• John Nagel and Travis Sharp, “Operational for What? The Future of the Guard and Reserves,” Joint Forces Quarterly (2010)
  • W. Singer, Corporate Warriors: The Rise of the Privatized Military Industry (2003)

 Political participation and dissent

  • Risa Brooks, “Militaries and Political Activity in Democracies,” in Nielson and Snider, American Civil-Military Relations
  • James Burk, “Responsible Obedience by Military Professionals,” in Nielson and Snider, American Civil-Military Relations
  • Don Snider, Dissent and Strategic Leadership of the Military Professions (2008)
  • R. McMaster, Dereliction of Duty: Johnson, McNamara, the Joint Chiefs of Staff, and the Lies That Led to Vietnam (2007), pp. 243-334
  • Paul Yingling, “A Failure of Generalship,” Armed Forces Journal (2007)
  • Michael Hastings, “The Runaway General,” Rolling Stone (2010)

 Sensitivity to initiating wars & overuse of military

  • Andrew Bacevich, “Whose Army?”, Daedalius, (Summer 2011)
  • Andrew Bacevich, The New American Militarism: How Americans Are Seduced by War (2013)
  • Andrew Bacevich, Washington Rules: America's Path to Permanent War (2011)
  • Andrew Bacevich, The Limits of Power: The End of American Exceptionalism (2009)
  • Peter Feaver and Christopher Gelpi, Choosing Your Battles: American Civil-Military Relations and the Use of Force (2004)
  • Richard Kohn, “The Dangers of Militarization in an Endless ‘War’ on Terrorism,” The Journal of Military History (January 2009)
  • James Fallows, “The Tragedy of the American Military,” Atlantic (January/February 2015)
  • Aaron O’Connell, “The Permanent Militarization of America,” New York Times, 4 November 2012 (

 Military courts and secrecy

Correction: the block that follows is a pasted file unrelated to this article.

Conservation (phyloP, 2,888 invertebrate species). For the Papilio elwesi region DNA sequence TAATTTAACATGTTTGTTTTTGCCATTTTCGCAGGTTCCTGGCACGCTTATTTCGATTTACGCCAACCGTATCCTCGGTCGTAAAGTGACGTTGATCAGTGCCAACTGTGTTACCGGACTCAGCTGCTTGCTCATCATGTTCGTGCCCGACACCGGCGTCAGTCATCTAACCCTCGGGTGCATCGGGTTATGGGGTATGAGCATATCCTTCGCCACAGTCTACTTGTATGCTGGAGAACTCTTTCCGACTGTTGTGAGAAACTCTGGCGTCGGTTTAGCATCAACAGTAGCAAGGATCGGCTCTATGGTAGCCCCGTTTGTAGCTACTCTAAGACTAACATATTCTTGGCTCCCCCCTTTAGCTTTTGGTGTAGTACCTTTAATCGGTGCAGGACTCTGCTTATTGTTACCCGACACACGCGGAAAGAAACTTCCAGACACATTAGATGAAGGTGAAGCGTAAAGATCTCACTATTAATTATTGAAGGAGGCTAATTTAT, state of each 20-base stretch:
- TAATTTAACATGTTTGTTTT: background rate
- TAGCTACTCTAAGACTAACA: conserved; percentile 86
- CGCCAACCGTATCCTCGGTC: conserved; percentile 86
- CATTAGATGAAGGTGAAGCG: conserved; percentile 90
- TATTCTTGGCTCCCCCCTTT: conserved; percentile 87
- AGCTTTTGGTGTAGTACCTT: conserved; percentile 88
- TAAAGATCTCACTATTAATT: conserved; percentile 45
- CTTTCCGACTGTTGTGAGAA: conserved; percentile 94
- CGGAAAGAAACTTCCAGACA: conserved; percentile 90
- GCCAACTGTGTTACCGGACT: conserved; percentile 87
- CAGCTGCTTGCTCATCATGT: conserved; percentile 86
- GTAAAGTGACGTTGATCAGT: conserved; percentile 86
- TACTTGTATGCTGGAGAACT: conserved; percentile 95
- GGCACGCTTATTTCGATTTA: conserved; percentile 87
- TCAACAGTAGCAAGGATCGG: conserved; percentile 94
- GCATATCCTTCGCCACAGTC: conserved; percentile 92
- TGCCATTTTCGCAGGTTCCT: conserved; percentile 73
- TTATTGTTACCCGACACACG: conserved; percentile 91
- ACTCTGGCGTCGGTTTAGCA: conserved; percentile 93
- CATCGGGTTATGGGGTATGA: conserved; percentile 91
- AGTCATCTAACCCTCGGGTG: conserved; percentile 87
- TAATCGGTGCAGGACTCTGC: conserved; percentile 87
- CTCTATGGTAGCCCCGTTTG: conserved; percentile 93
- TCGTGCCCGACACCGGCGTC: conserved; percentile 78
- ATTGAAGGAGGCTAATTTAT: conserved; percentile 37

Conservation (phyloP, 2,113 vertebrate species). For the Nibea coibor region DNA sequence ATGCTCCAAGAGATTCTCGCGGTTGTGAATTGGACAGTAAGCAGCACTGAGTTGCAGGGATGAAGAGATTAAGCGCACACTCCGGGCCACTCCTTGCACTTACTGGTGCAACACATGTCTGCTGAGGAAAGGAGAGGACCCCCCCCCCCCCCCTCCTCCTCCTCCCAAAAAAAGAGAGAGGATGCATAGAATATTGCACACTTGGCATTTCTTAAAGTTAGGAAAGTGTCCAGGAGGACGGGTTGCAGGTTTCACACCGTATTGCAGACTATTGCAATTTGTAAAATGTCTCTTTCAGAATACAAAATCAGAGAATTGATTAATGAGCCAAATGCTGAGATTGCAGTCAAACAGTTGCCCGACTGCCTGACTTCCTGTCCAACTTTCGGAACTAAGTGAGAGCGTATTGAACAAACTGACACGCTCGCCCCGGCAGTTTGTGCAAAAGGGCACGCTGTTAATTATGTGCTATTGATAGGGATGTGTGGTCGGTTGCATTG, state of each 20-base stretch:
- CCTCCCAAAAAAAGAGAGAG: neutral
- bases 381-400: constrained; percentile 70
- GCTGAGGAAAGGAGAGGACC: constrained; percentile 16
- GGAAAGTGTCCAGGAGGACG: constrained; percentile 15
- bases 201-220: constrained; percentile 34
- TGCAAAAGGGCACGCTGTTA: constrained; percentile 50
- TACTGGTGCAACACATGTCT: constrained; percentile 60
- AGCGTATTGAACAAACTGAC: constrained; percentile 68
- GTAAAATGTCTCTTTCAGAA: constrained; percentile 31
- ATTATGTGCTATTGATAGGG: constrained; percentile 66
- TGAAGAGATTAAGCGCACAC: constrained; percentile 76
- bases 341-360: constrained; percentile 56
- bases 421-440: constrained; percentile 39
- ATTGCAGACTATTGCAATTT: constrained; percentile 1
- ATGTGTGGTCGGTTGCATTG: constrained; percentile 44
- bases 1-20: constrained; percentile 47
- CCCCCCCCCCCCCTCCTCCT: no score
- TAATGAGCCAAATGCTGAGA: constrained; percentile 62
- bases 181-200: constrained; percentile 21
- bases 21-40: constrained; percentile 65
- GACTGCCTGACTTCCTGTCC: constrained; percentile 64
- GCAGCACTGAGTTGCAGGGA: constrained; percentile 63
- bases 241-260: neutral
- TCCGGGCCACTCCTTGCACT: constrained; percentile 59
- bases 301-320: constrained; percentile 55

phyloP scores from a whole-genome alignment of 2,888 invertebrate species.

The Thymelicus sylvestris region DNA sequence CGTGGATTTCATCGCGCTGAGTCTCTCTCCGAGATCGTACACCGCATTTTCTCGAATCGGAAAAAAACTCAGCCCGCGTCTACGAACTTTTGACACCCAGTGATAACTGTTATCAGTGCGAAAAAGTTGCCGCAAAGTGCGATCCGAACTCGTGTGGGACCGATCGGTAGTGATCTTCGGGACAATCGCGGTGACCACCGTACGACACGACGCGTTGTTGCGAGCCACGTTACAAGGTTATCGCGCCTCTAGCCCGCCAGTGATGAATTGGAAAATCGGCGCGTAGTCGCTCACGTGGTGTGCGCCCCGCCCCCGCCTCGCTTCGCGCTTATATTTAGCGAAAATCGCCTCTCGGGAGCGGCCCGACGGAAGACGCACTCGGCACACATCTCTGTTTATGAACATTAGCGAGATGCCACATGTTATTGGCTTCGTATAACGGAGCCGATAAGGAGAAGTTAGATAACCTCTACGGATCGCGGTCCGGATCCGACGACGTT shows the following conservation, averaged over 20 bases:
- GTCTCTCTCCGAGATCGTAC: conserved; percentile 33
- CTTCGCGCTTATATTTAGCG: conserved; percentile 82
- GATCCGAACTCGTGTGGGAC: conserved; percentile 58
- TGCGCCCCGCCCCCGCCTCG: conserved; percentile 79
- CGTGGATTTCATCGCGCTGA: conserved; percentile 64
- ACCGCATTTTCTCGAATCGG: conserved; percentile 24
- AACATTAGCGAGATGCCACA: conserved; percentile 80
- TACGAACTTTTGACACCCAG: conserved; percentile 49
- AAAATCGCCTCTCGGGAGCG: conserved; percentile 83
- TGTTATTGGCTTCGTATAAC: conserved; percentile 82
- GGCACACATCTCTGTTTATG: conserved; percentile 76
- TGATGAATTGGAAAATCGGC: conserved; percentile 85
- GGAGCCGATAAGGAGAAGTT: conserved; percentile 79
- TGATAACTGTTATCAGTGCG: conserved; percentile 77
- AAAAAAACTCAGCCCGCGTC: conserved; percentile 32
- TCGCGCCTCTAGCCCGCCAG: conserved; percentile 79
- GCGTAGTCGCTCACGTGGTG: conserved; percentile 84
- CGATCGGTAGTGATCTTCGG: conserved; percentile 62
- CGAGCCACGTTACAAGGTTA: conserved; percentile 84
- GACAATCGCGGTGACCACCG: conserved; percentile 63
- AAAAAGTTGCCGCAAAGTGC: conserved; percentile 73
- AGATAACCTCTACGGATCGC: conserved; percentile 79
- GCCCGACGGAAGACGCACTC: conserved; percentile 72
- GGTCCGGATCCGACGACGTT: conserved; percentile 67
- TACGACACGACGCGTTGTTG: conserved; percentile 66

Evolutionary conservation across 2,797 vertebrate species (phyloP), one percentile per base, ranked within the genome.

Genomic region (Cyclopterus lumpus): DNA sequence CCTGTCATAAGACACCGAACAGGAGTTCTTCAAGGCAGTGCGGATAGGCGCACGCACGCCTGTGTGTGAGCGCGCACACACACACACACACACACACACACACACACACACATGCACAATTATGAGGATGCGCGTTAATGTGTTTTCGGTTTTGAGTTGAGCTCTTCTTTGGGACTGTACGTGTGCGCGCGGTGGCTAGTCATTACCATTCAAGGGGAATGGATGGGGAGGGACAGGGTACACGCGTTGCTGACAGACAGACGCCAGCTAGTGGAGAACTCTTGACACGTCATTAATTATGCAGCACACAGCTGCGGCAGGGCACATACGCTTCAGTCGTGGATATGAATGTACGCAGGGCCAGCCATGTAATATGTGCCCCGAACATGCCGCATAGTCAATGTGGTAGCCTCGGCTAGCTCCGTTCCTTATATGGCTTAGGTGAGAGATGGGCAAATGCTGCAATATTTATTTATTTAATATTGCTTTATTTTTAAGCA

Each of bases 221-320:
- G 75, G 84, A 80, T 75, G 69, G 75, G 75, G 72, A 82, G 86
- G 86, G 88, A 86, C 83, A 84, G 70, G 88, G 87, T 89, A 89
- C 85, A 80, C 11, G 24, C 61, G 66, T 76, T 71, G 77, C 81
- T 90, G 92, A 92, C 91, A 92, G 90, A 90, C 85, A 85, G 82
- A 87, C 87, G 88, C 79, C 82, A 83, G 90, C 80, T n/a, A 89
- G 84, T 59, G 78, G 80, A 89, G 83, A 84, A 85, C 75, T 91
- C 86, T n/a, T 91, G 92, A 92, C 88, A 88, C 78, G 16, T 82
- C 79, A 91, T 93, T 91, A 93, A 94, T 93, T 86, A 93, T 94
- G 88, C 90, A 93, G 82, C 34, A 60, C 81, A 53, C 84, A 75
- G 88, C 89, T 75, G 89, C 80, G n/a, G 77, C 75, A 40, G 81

• Anit Mukherjee, George Perkovich and Gaurav Kampani, “Secrecy, Civil Military Relations, and India’s Nuclear Program, International Security (Winter 2014/15)

 Militarization of police

  • Rise of the Warrior Cop: The Militarization of America's Police Forces
  • Soldiers on the Home Front: The Domestic Role of the American Military
  • Aaron O’Connell (USNA), militarization in US, NYT

 Obligations to military

  • Andrew Bacevich, Breach of Trust: How American Failed Their Soldiers and Their Country (2014)
  • CNAS, “Passing the Baton: A Bipartisan 2016 Agenda for the Veteran and Military Community,”

 Comparative Civil-Military Relations

 Transitioning states: Latin America post-1960

  • Zoltan Barany, The Soldier and the Changing State (2012), selections
  • Thomas Bruneau and Florina Matei, eds, The Routledge Handbook of Civil-Military Relations (2013), selections
  • Marybeth Ulrich, “Developing Civil-Military Competencies Among Senior National Security Practitioners in Democratizing Latin America,” USAF Institute of National Security Studies Research Report (2008)

 Transitioning states: Eastern Europe post-1990

  • Barany, The Soldier and the Changing State (2012), selections
  • Bruneau and Matei, eds, The Routledge Handbook of Civil-Military Relations, selections

 Transitioning states: contemporary Asia

  • Zoltan, The Soldier and the Changing State, selections
  • Bruneau and Matei, eds, The Routledge Handbook of Civil-Military Relations, selections
  • Scobell, “Introduction” in Phillip Saunders and Andrew Scobell, eds., PLA Influence on China’s National Security Policymaking, Stanford University Press, 2015.
  • Scobell, “Is there a Civil-Military Gap in China’s Peaceful Rise?” Parameters XXXIX, no. 2 (Summer 2009), pp. 4-22.
  • Scobell, “China’s Evolving Civil-Military Relations: Creeping Guojiahua,” Armed Forces and Society 31, no. 2 (Winter 2005), pp. 227-244.

 Transitioning states: contemporary Middle East & Africa

  • Barany, The Soldier and the Changing State, selections
  • Bruneau and Matei, eds, The Routledge Handbook of Civil-Military Relations, selections

 Wrong direction: Russia & North Korea

  • Zoltan Barany, Democratic Breakdown and the Decline of the Russian Military (2007)
  • Bruneau and Matei, eds, The Routledge Handbook of Civil-Military Relations, selections